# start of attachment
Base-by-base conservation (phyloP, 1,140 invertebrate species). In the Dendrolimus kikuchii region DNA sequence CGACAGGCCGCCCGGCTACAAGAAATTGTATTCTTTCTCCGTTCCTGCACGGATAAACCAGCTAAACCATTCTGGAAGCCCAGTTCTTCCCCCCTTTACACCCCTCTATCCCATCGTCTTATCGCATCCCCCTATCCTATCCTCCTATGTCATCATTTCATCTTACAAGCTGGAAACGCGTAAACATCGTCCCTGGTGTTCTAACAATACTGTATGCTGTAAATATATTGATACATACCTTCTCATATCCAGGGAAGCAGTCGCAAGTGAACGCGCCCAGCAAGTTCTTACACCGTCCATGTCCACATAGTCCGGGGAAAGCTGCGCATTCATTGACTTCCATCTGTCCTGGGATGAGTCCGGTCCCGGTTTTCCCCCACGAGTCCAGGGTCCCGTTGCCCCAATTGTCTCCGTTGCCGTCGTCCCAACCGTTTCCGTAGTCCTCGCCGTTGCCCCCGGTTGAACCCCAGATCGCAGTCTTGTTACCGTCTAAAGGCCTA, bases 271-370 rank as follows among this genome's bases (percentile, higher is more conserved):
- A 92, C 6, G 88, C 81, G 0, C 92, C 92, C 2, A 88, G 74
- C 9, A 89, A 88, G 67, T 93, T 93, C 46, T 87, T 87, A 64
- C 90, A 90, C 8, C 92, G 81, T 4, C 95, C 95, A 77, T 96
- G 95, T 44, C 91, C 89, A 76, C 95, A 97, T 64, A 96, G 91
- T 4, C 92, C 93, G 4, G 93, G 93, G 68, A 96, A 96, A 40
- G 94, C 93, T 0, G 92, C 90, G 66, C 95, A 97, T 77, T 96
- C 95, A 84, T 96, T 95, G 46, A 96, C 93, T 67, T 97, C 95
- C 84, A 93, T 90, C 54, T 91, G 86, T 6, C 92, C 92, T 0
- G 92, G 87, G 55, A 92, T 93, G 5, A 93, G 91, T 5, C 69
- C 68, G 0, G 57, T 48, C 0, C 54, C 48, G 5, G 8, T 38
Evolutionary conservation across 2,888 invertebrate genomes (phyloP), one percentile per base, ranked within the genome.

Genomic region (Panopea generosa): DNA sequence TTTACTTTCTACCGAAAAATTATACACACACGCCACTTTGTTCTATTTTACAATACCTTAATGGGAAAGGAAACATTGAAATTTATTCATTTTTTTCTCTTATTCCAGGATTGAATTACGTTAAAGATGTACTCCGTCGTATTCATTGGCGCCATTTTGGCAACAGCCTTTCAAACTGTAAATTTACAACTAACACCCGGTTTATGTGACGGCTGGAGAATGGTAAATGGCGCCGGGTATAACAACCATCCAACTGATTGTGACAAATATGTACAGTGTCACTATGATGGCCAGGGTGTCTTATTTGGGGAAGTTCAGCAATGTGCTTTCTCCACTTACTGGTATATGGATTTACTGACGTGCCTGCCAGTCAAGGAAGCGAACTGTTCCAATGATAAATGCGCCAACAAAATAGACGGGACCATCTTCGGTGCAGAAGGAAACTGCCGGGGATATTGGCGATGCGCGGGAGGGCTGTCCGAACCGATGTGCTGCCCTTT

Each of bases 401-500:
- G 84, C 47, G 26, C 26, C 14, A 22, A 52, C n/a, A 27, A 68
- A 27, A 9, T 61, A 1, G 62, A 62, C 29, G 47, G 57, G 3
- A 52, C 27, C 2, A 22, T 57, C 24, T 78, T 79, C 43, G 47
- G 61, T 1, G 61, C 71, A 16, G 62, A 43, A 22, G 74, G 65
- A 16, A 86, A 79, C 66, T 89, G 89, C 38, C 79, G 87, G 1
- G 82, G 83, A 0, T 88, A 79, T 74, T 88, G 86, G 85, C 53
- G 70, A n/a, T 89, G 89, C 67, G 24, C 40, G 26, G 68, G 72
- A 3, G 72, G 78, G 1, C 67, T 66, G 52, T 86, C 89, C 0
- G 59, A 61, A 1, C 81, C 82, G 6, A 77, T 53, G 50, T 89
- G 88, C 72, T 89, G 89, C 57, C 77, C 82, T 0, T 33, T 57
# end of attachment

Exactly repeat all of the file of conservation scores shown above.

Base-by-base conservation (phyloP, 1,140 invertebrate species). In the Dendrolimus kikuchii region DNA sequence CGACAGGCCGCCCGGCTACAAGAAATTGTATTCTTTCTCCGTTCCTGCACGGATAAACCAGCTAAACCATTCTGGAAGCCCAGTTCTTCCCCCCTTTACACCCCTCTATCCCATCGTCTTATCGCATCCCCCTATCCTATCCTCCTATGTCATCATTTCATCTTACAAGCTGGAAACGCGTAAACATCGTCCCTGGTGTTCTAACAATACTGTATGCTGTAAATATATTGATACATACCTTCTCATATCCAGGGAAGCAGTCGCAAGTGAACGCGCCCAGCAAGTTCTTACACCGTCCATGTCCACATAGTCCGGGGAAAGCTGCGCATTCATTGACTTCCATCTGTCCTGGGATGAGTCCGGTCCCGGTTTTCCCCCACGAGTCCAGGGTCCCGTTGCCCCAATTGTCTCCGTTGCCGTCGTCCCAACCGTTTCCGTAGTCCTCGCCGTTGCCCCCGGTTGAACCCCAGATCGCAGTCTTGTTACCGTCTAAAGGCCTA, bases 271-370 rank as follows among this genome's bases (percentile, higher is more conserved):
- A 92, C 6, G 88, C 81, G 0, C 92, C 92, C 2, A 88, G 74
- C 9, A 89, A 88, G 67, T 93, T 93, C 46, T 87, T 87, A 64
- C 90, A 90, C 8, C 92, G 81, T 4, C 95, C 95, A 77, T 96
- G 95, T 44, C 91, C 89, A 76, C 95, A 97, T 64, A 96, G 91
- T 4, C 92, C 93, G 4, G 93, G 93, G 68, A 96, A 96, A 40
- G 94, C 93, T 0, G 92, C 90, G 66, C 95, A 97, T 77, T 96
- C 95, A 84, T 96, T 95, G 46, A 96, C 93, T 67, T 97, C 95
- C 84, A 93, T 90, C 54, T 91, G 86, T 6, C 92, C 92, T 0
- G 92, G 87, G 55, A 92, T 93, G 5, A 93, G 91, T 5, C 69
- C 68, G 0, G 57, T 48, C 0, C 54, C 48, G 5, G 8, T 38
Evolutionary conservation across 2,888 invertebrate genomes (phyloP), one percentile per base, ranked within the genome.

Genomic region (Panopea generosa): DNA sequence TTTACTTTCTACCGAAAAATTATACACACACGCCACTTTGTTCTATTTTACAATACCTTAATGGGAAAGGAAACATTGAAATTTATTCATTTTTTTCTCTTATTCCAGGATTGAATTACGTTAAAGATGTACTCCGTCGTATTCATTGGCGCCATTTTGGCAACAGCCTTTCAAACTGTAAATTTACAACTAACACCCGGTTTATGTGACGGCTGGAGAATGGTAAATGGCGCCGGGTATAACAACCATCCAACTGATTGTGACAAATATGTACAGTGTCACTATGATGGCCAGGGTGTCTTATTTGGGGAAGTTCAGCAATGTGCTTTCTCCACTTACTGGTATATGGATTTACTGACGTGCCTGCCAGTCAAGGAAGCGAACTGTTCCAATGATAAATGCGCCAACAAAATAGACGGGACCATCTTCGGTGCAGAAGGAAACTGCCGGGGATATTGGCGATGCGCGGGAGGGCTGTCCGAACCGATGTGCTGCCCTTT

Each of bases 401-500:
- G 84, C 47, G 26, C 26, C 14, A 22, A 52, C n/a, A 27, A 68
- A 27, A 9, T 61, A 1, G 62, A 62, C 29, G 47, G 57, G 3
- A 52, C 27, C 2, A 22, T 57, C 24, T 78, T 79, C 43, G 47
- G 61, T 1, G 61, C 71, A 16, G 62, A 43, A 22, G 74, G 65
- A 16, A 86, A 79, C 66, T 89, G 89, C 38, C 79, G 87, G 1
- G 82, G 83, A 0, T 88, A 79, T 74, T 88, G 86, G 85, C 53
- G 70, A n/a, T 89, G 89, C 67, G 24, C 40, G 26, G 68, G 72
- A 3, G 72, G 78, G 1, C 67, T 66, G 52, T 86, C 89, C 0
- G 59, A 61, A 1, C 81, C 82, G 6, A 77, T 53, G 50, T 89
- G 88, C 72, T 89, G 89, C 57, C 77, C 82, T 0, T 33, T 57